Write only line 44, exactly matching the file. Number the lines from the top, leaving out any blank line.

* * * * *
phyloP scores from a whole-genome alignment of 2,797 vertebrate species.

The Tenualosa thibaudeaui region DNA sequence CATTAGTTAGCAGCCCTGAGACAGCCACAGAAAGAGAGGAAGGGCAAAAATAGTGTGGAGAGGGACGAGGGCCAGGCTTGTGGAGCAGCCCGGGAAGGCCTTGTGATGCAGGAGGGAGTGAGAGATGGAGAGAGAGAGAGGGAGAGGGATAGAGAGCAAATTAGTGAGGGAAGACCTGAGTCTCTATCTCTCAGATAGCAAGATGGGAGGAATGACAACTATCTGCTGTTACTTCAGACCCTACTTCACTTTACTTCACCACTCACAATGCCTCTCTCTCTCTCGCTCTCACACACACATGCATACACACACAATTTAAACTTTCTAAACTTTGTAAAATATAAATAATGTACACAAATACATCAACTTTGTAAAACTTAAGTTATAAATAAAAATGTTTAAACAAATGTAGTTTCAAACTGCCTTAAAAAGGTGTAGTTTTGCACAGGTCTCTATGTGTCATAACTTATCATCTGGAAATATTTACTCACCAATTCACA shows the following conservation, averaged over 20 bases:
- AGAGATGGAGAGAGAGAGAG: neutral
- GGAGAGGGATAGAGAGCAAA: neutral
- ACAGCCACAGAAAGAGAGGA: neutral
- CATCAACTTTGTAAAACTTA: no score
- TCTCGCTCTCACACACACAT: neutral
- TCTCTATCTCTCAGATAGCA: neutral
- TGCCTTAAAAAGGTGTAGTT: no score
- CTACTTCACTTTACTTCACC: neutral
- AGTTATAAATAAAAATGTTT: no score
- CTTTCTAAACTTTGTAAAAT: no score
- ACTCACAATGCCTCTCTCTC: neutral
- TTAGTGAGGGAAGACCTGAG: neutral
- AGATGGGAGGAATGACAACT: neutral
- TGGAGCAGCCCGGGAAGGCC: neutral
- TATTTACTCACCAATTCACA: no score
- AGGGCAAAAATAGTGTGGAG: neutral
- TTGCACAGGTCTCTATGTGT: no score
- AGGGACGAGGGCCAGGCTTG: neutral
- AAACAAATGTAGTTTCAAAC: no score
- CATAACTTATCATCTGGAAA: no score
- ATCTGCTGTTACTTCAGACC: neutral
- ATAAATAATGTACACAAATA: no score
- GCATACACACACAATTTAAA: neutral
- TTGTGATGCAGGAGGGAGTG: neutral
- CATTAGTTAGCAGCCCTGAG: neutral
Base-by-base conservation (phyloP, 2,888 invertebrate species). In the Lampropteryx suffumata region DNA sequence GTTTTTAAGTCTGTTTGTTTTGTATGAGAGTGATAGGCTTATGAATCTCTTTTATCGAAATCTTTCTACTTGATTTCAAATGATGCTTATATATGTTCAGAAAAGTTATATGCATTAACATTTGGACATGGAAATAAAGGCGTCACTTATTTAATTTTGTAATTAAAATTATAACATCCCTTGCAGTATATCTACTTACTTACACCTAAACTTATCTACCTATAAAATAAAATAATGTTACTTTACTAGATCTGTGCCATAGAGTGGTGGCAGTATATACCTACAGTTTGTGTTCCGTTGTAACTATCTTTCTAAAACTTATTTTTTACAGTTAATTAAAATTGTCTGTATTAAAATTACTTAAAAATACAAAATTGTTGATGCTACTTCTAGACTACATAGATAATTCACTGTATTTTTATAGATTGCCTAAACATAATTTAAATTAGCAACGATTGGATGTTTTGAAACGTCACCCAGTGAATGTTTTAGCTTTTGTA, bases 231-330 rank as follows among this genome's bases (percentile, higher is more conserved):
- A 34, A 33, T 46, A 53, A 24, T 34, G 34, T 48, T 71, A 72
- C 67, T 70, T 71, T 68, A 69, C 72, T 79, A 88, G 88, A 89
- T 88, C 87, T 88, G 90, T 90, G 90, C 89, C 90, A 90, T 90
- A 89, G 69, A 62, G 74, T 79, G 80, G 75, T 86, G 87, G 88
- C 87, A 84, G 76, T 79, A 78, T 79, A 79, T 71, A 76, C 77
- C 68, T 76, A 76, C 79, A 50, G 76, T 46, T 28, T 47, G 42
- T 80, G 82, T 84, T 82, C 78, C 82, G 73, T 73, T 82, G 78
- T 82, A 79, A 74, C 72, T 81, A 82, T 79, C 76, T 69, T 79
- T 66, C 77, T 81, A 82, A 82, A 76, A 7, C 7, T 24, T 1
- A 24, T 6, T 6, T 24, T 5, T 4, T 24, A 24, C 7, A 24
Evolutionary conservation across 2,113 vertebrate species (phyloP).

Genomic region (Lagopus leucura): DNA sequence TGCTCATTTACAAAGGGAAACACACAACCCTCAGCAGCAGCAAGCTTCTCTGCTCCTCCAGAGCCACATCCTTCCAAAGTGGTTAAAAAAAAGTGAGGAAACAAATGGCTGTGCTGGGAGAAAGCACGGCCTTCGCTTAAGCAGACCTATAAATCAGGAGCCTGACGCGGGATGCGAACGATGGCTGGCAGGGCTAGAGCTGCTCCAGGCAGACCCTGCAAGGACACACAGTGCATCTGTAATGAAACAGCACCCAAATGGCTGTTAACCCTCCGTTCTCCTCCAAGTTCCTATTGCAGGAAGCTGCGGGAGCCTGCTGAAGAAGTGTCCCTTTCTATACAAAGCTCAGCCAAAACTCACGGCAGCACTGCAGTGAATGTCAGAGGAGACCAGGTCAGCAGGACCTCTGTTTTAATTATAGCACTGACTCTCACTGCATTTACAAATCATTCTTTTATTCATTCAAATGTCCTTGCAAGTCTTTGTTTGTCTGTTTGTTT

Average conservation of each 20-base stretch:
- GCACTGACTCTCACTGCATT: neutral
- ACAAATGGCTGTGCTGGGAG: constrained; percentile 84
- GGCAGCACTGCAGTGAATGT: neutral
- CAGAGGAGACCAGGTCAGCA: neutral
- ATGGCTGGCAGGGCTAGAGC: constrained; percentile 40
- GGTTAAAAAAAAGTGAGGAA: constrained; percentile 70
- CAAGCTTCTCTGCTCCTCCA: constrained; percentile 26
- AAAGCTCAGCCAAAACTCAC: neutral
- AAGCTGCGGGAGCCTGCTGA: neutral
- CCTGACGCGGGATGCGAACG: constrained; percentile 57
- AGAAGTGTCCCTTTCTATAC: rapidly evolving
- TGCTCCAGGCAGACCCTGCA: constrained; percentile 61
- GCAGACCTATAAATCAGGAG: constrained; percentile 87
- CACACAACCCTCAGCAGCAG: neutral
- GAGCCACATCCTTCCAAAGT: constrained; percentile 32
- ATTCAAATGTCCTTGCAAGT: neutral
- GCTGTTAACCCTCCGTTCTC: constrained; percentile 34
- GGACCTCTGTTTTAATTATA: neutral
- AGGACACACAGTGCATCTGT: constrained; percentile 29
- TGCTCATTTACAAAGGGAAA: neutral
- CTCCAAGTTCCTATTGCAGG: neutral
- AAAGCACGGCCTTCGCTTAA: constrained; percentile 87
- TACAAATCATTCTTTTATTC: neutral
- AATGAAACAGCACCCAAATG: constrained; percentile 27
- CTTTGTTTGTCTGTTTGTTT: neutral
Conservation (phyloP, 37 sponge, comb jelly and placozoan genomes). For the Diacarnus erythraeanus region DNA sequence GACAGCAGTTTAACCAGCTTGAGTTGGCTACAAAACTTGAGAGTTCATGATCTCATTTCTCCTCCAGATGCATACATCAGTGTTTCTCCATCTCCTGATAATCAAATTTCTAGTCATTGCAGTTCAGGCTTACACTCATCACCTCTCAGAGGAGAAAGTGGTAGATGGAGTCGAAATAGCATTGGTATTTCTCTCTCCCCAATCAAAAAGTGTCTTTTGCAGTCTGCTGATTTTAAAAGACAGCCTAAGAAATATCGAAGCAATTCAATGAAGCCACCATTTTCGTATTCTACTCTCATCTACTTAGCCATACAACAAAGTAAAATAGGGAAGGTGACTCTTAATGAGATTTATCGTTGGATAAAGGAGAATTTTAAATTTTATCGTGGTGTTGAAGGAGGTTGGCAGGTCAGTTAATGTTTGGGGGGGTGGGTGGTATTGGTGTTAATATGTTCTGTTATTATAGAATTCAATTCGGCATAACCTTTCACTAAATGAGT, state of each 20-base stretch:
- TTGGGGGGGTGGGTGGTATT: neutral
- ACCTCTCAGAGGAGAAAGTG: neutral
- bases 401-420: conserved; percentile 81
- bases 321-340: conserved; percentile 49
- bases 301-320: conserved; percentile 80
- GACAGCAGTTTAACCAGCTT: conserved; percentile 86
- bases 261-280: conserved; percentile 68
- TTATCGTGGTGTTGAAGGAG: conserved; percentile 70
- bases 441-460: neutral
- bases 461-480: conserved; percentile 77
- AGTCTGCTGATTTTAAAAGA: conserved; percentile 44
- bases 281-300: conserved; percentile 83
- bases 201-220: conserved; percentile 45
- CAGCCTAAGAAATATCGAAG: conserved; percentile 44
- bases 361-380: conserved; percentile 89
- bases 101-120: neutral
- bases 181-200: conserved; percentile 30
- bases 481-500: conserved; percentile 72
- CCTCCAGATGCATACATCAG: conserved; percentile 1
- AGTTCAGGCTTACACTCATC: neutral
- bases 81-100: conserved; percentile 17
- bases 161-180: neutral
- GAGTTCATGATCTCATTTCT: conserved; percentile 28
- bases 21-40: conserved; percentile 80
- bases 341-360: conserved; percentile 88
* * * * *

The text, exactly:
- GGCAGCACTGCAGTGAATGT: neutral